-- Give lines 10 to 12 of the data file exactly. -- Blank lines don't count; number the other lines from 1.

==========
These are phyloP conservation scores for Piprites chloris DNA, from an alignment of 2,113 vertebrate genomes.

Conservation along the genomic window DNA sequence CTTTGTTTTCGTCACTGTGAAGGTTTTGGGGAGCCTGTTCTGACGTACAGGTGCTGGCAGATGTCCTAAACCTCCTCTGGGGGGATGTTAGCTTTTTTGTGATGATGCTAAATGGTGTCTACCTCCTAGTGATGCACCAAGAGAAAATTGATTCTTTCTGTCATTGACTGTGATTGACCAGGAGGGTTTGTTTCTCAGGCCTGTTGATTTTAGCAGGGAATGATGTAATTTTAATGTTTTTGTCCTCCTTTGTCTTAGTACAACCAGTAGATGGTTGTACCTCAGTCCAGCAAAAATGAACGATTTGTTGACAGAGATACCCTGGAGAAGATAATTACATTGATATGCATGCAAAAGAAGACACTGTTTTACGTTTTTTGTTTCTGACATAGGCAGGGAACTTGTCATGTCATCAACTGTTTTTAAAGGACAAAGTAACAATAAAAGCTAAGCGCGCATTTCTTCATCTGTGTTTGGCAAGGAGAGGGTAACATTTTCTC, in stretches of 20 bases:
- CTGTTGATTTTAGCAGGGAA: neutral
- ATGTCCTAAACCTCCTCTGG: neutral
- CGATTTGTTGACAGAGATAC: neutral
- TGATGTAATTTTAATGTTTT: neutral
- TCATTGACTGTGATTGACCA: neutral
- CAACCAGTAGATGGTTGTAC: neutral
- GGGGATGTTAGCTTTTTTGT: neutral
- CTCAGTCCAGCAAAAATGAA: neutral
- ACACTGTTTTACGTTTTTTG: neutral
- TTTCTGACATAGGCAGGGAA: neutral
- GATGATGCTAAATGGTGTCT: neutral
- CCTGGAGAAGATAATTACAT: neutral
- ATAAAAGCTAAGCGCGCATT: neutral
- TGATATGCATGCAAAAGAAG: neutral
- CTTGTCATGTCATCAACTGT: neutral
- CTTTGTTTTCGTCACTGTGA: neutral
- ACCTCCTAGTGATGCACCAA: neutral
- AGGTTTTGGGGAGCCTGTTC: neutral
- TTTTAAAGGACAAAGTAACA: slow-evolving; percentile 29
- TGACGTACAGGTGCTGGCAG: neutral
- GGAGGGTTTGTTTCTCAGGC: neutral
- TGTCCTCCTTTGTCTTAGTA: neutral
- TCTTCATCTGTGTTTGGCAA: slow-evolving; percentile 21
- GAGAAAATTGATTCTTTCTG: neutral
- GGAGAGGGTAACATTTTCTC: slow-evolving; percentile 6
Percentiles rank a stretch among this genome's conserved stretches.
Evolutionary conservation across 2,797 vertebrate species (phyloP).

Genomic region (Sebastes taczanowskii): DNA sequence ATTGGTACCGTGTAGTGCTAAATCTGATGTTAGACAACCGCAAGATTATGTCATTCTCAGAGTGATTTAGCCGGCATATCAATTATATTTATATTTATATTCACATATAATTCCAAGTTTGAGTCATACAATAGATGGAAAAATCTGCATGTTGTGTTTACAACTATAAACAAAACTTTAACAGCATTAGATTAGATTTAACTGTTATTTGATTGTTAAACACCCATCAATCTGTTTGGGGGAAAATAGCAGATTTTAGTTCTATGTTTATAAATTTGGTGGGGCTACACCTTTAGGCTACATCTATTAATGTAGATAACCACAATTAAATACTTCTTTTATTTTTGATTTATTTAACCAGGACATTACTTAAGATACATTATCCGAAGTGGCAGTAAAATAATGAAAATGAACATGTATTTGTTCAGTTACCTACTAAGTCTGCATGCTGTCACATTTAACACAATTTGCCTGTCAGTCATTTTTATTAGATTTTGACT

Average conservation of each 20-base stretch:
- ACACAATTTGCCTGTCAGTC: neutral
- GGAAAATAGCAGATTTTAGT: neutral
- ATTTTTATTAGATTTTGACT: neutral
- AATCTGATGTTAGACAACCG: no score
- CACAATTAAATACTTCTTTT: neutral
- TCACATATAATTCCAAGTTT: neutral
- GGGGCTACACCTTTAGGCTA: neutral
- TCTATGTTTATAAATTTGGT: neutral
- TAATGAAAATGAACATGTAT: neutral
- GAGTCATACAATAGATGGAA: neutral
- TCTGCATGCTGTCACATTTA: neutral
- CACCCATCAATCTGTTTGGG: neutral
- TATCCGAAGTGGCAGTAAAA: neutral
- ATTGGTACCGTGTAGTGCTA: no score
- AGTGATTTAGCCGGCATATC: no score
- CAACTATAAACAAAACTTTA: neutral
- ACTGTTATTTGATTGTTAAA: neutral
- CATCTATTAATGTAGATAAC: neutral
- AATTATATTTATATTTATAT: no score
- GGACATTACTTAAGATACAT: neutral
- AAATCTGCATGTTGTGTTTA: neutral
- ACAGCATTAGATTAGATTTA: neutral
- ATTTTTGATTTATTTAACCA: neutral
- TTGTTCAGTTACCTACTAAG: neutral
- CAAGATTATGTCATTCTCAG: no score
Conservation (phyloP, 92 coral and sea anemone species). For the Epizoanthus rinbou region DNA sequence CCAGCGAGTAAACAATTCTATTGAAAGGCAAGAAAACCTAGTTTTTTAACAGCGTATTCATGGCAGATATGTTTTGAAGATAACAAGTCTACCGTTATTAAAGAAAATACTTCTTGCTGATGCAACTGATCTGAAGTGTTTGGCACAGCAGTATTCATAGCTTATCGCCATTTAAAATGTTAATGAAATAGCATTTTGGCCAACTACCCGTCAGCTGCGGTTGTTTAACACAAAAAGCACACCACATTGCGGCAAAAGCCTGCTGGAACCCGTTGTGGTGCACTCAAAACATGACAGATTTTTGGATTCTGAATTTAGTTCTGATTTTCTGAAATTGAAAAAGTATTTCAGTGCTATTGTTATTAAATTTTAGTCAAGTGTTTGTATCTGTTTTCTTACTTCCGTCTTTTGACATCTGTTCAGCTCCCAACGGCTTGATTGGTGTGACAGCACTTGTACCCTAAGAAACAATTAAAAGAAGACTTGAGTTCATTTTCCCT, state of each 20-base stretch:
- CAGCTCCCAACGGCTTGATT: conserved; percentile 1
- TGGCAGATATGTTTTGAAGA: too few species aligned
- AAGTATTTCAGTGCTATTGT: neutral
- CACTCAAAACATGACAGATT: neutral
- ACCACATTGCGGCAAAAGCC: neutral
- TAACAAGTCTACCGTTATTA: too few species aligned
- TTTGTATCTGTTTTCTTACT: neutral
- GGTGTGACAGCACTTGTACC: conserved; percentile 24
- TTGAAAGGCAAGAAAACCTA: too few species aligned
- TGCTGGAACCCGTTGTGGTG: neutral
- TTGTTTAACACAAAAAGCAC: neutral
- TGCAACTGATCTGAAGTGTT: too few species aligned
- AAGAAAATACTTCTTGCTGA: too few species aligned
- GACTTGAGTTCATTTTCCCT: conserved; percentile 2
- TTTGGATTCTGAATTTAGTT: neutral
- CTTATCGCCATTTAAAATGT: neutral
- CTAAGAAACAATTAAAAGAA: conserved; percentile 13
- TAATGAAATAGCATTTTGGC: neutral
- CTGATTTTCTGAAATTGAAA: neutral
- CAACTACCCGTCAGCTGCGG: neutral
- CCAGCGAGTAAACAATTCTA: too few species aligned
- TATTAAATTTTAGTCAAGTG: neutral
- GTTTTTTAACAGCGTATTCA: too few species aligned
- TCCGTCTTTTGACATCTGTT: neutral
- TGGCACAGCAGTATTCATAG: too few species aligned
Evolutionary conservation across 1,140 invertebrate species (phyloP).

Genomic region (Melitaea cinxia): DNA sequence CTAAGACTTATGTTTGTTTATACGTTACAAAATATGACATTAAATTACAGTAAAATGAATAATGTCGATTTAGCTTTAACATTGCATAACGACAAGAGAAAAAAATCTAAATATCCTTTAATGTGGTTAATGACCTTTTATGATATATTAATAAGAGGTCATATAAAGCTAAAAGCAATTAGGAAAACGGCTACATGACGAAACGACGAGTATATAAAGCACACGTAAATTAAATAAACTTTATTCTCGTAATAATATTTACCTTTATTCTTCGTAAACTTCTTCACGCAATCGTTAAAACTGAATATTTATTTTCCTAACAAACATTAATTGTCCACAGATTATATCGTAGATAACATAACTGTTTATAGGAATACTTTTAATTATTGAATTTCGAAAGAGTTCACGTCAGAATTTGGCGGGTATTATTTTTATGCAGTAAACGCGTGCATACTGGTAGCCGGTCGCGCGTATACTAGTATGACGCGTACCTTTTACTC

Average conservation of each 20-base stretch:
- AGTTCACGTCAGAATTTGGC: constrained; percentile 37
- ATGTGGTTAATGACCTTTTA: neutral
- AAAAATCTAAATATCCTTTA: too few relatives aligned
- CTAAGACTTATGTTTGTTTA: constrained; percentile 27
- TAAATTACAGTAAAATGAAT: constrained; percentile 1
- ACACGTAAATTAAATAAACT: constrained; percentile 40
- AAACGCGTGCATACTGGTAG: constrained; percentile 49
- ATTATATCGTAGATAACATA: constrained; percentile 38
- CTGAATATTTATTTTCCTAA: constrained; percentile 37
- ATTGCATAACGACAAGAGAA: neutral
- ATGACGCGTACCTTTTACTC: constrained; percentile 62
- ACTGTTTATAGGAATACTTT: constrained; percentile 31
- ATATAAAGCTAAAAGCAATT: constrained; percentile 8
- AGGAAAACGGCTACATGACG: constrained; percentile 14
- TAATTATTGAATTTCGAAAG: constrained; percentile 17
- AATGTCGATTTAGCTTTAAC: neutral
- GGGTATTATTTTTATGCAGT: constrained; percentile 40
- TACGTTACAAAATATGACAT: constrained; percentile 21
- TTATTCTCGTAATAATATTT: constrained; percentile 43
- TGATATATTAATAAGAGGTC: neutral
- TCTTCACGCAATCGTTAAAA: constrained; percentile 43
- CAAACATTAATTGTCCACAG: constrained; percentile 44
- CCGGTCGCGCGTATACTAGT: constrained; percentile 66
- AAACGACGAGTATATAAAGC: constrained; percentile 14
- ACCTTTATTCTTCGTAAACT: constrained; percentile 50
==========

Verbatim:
- CTCAGTCCAGCAAAAATGAA: neutral
- ACACTGTTTTACGTTTTTTG: neutral
- TTTCTGACATAGGCAGGGAA: neutral